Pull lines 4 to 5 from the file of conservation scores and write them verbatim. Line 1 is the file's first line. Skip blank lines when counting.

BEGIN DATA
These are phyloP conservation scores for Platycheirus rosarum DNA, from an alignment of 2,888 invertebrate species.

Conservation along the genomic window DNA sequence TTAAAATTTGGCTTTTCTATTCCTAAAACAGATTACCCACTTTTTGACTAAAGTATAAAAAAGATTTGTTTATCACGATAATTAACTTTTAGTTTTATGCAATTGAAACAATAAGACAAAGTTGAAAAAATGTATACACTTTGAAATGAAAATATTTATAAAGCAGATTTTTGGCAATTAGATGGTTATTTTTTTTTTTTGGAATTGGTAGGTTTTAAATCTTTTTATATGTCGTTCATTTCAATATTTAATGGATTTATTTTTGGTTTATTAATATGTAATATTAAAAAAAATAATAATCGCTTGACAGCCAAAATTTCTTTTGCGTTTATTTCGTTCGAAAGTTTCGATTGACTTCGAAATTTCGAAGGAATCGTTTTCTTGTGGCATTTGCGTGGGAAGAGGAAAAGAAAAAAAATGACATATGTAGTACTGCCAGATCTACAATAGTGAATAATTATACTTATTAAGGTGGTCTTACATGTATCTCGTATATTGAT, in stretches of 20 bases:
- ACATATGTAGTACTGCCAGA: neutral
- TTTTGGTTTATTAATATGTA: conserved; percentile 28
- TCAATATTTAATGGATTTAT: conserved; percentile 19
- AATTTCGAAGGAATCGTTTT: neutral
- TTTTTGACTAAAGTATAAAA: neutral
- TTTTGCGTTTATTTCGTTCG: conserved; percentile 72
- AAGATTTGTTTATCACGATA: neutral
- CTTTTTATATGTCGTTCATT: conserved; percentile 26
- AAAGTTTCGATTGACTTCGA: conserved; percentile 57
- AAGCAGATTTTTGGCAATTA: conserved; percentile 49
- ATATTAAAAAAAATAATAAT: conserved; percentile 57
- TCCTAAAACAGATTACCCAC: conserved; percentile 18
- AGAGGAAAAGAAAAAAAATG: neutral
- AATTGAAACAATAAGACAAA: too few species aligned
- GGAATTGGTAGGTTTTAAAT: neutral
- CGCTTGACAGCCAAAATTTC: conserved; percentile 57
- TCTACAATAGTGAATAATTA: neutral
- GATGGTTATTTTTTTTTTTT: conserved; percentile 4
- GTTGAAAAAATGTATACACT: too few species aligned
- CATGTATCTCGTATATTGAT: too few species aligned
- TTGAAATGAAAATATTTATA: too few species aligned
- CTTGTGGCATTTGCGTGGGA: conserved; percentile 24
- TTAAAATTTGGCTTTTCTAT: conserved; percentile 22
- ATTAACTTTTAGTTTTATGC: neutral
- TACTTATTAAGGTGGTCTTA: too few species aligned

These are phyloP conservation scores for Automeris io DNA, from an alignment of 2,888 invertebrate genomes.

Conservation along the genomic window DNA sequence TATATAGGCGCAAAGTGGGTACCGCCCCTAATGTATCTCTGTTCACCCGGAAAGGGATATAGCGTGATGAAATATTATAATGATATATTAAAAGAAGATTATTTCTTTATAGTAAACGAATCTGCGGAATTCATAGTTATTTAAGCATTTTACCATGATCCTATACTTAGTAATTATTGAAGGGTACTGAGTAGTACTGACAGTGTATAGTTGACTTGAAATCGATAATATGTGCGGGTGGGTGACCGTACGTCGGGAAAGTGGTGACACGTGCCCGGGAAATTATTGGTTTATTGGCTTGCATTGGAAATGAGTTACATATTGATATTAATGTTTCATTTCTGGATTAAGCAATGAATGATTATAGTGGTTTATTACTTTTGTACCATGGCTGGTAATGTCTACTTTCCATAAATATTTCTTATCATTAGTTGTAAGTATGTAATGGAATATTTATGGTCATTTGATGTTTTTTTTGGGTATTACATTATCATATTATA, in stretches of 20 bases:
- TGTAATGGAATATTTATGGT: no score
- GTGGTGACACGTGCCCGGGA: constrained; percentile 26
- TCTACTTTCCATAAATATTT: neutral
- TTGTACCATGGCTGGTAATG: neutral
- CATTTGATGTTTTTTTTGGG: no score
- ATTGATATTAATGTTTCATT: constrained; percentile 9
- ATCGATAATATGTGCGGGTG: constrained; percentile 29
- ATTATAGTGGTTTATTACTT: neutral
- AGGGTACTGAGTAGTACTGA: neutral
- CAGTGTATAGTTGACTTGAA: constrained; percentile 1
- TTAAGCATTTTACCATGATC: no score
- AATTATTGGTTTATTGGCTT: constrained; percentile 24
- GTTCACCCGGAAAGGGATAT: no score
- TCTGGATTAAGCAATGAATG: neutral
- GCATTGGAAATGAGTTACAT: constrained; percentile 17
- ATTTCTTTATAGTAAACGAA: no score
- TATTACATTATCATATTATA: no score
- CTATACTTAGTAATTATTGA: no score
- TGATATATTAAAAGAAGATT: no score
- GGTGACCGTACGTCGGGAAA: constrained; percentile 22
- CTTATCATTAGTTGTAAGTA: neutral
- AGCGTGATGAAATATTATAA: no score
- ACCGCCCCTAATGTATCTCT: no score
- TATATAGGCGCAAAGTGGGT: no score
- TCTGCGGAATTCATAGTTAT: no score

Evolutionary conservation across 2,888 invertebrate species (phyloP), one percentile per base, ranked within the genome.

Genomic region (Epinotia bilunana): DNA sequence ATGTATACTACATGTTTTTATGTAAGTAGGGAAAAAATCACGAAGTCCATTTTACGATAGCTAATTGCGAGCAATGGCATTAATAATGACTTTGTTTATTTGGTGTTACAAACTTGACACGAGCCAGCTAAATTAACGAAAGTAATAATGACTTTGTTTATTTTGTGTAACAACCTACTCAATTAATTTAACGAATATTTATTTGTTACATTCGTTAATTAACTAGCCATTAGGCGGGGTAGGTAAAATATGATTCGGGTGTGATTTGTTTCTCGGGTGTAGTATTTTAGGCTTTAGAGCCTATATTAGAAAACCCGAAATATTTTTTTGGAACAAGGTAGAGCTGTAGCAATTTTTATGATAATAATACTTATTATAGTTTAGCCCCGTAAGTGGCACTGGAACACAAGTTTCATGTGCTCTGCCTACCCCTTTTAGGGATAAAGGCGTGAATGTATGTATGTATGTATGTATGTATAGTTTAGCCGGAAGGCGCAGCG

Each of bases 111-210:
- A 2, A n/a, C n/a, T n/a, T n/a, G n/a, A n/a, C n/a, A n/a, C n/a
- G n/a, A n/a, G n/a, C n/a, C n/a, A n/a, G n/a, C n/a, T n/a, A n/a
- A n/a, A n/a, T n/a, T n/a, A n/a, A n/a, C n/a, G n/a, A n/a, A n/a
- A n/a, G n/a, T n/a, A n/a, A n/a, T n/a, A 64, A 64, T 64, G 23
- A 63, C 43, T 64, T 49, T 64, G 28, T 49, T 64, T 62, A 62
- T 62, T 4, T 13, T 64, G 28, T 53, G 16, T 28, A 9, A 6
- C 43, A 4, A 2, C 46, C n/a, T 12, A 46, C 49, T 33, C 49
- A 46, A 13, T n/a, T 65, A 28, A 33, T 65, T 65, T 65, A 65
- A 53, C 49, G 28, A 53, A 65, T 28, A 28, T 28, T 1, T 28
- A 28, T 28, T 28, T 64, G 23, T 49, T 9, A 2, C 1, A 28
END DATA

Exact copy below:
- TTTTGGTTTATTAATATGTA: conserved; percentile 28
- TCAATATTTAATGGATTTAT: conserved; percentile 19